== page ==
EXPLAINED: Why it just became a little easier to be self-employed in France

Over three million people are considered “self-employed” in France, and their lives might have become a bit easier now that the “law in favor of independent professional activity” has officially come into force. 

Voted on in February 2022 under Macron’s first mandate, the law, which came into effect on May 15th, seeks to create a simpler and, above all, more protective legal, fiscal and social environment for “artisans, shopkeepers, micro-entrepreneurs and people of liberal professions.”

Who exactly does the changes cover?

The changes could impact France’s three million “travailleurs independents” which includes all kinds of self-employed workers working in many different professions.

The one self-employed status in France probably most familiar to readers is micro-entrepreneur but many kinds of small business owners and contractors are also considered travailleurs independents.

Now, here are the changes worth knowing about:

A better protection and separation of personal assets

One of the most important changes this law will bring is a more clear separation between personal and professional assets. As of May 15th, those registered as ‘self-employed’ (micro-entrepeneur/ entreprise individuelle) will see their personal and professional assets automatically separated. This means that should there be professional financial constraints, particularly involving creditors, the self-employed person’s personal assets will be more protected from being seized if the individual runs  into problems. This includes places of residence, personal vehicles, and movable assets. 

However, Assembly rapporteur Marie-Christine Verdier-Jouclas warned previously: “We should not expect miracles, because the most important creditors, including banks, will continue to require special securities on certain assets of entrepreneurs, including their personal property.”

Minister of Small and Medium Enterprises, Jean-Baptiste Lemoyne said: “We expect banking institutions to take all responsibility in the implementation of this reform. We will be very vigilant.”

It will be easier to claim the unemployment benefit for the self-employed

Self-employed people will now have an easier time claiming the “allowance of independent workers” (L’allocation pour les travailleurs indépendants) which is essentially an unemployment benefit specifically directed at the self-employed.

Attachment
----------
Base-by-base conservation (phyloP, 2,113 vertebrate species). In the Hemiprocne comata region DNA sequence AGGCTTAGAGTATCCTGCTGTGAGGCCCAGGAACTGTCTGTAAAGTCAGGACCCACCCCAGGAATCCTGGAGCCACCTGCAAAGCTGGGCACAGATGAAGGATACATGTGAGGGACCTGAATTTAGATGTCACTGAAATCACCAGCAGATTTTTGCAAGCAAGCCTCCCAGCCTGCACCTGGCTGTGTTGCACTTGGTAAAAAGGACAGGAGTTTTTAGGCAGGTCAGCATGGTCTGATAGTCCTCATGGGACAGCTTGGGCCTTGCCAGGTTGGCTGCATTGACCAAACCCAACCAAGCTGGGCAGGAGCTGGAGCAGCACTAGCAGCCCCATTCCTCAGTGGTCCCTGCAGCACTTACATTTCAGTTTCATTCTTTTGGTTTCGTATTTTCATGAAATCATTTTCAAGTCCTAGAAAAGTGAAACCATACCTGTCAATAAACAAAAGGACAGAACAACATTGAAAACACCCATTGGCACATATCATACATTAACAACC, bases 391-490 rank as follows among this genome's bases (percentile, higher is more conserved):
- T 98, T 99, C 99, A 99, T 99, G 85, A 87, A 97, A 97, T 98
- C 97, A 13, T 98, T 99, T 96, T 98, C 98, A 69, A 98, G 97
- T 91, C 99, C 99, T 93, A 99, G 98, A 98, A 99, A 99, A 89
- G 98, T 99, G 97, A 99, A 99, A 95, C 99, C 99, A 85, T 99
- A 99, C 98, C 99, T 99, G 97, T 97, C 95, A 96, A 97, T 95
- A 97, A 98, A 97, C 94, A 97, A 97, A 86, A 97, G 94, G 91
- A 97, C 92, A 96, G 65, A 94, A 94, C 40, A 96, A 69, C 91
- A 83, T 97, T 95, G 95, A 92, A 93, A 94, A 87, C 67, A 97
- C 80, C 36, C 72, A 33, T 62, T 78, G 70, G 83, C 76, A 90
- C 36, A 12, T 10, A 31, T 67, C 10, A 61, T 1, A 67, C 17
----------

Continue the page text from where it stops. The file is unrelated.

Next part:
Now, they must simply be able to show that they have involuntarily lost employment – meaning the activity they were performing as a self-employed person is no longer viable. Previously, self-employed workers were required to be going through the legal process of “receivership or judicial liquidation” to claim this allowance. Now, a ‘cessation of activity’ can be certified by a trusted third party, such as a chartered accountant. 

In order to qualify for this benefit, self-employed workers now must prove at least €10,000 of income spanning over one of the last two years, in contrast to the previous rule that required a minimum of €10,000 on average over the last two financial years. The benefit will depend on the earnings of the worker, with the maximum amount being €800 per month, and the minimum being €600.

The benefit can be paid for up to six months (182 days), and it is not renewable. 

It will be easier access to professional training (the ‘CFP’) 

In return for the contribution to professional training (CFP) to which they are subject, self-employed workers can, under certain conditions, benefit from total or partial financing of their professional training. But for this, they must be patient. With the NAF code of their activity, they must identify the training access fund (FAF) to which they belong. To make their task easier, the legislator has listed the different FAFs on the website.

If you are wondering whether your professional activity fits into this definition, but you are not sure, you can reach out to your local Chambres du Commerce et de l’Industrie. Be advised that some fields, like practicing law, for example, cannot claim this status.